A coil of wire wrapped around a laminated ferrous core provides the magnetic field necessary to actuate the switch mechanism. This electromagnet coil’s actuating influence on the relay’s contact(s) is represented by the dashed line.
This particular relay is equipped with normally open (NO) switch contacts, which means the switch will be in the open (off) state when the relay coil is de-energized. The “normal” status of a switch is the resting condition of no stimulation. A relay switch contact will be in its “normal” status when its coil is not energized.
A single-pole, single-throw relay with a normally-closed (NC) switch contact would be represented in an electronic schematic like this:
In the electrical control world, the labels “Form-A” and “Form-B” are synonymous with “normally open” and “normally closed” contacts, respectively. Thus, we could have labeled the SPST relay contacts as “Form-A” and “Form-B,” respectively:
An extension of this theme is the single-pole, double-throw (SPDT) relay contact, otherwise known as a “Form-C” contact.
This design of switch provides both a normally-open and normally closed contact set in one unit, actuated by the electromagnet coil:
A further extension on this theme is the double-pole, double-throw (DPDT) relay contact.
This design of switch provides two sets of Form-C contacts in one unit, simultaneously actuated by the electromagnet coil:
DPDT relays are some of the most common found in industry, due to their versatility. Each Form-C contact set offers a choice of either normally-open or normally-closed contacts, and the two sets (two “poles”) are electrically isolated from each other so they may be used in different circuits.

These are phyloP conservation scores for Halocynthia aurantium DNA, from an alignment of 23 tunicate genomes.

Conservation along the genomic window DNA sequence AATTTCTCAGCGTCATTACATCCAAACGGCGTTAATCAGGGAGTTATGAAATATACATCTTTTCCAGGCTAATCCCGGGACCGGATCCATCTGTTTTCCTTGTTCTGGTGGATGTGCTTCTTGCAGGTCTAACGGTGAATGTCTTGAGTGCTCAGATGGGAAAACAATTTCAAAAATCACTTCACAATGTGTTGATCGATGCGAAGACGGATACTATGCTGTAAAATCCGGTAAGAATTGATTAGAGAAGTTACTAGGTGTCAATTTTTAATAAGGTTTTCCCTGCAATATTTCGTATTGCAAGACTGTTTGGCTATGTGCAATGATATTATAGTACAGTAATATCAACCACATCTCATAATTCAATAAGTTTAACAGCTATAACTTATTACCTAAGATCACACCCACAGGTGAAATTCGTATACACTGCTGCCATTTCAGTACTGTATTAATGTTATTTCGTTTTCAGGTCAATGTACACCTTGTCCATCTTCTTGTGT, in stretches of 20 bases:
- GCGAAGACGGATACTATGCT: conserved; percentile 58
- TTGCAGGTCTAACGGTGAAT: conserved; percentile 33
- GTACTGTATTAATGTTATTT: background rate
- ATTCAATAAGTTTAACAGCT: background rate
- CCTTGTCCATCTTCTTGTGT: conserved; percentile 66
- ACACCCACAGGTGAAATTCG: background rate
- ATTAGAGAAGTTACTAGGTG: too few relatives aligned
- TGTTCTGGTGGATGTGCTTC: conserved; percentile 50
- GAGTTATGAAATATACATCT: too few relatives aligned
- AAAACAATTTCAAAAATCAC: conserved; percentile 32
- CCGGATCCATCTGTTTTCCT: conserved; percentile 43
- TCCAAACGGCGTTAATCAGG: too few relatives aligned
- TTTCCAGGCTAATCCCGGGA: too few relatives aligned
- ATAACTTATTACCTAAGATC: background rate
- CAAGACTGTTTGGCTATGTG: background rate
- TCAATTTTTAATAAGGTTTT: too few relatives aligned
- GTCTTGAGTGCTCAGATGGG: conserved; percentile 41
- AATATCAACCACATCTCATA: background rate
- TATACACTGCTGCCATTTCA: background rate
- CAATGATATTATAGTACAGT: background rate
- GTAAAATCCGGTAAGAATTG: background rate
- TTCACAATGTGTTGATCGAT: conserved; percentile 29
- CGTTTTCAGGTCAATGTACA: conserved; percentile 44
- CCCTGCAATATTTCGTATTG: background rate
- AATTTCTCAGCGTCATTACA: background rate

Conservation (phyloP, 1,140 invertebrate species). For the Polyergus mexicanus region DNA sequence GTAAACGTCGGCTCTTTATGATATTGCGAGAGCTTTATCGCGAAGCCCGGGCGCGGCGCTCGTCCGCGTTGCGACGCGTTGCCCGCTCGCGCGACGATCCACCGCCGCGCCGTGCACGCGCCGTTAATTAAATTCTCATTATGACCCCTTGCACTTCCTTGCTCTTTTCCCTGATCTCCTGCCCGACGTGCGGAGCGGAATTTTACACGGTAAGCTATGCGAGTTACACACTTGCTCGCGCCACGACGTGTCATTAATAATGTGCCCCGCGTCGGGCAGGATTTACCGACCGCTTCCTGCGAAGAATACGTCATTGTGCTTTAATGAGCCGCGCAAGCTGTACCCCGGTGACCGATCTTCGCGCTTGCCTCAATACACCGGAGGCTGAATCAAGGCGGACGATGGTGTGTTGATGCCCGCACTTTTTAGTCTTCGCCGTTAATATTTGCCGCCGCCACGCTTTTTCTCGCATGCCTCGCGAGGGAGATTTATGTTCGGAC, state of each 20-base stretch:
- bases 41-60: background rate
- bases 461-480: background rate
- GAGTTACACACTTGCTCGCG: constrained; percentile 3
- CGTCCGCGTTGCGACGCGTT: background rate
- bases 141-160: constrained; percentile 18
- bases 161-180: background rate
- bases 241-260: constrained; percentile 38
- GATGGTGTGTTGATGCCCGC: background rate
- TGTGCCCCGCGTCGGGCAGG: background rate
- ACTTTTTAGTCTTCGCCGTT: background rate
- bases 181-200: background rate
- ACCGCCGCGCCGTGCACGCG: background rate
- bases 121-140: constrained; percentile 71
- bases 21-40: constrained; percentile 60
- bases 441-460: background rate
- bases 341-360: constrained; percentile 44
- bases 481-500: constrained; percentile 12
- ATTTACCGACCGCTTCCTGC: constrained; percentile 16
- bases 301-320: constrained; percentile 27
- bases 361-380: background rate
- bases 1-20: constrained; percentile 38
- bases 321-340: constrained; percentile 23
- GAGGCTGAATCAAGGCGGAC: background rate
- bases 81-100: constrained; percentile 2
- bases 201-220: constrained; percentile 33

A common package for industrial relays is the so-called ice cube relay, named for its clear plastic case allowing inspection of the working elements.
These relays plug into multi-pin base sockets for easy removal and replacement in case of failure. A DPDT “ice cube” relay is shown in the following photographs, ready to be plugged into its base (left) and with the plastic cover removed to expose both sets of Form-C contacts (right):
These relays connect to the socket with eight pins: three for each of the two Form-C contact set, plus two more pins for the coil connections. Due to the pin count (8), this style of relay base is often referred to as an octal base.
A closer view of one Form-C contact shows how the moving metal “leaf” contacts one of two stationary points, the actual point of contact being made by a silver-coated “button” at the end of the leaf. The following photographs show one Form-C contact in both positions:
Industrial control relays usually have connection diagrams drawn somewhere on the outer shell to indicate which pins connect to which elements inside the relay.
The style of these diagrams may vary somewhat, even between relays of identical function. Take for instance the diagrams shown here, photographed on three different brands of DPDT relay:
Bear in mind that these three relays are identical in their essential function (DPDT switching), despite differences in physical size and contact ratings (voltage and current capacities).
Only two of the three diagrams shown use the same symbols to represent contacts, and all three use unique symbols to represent the coil.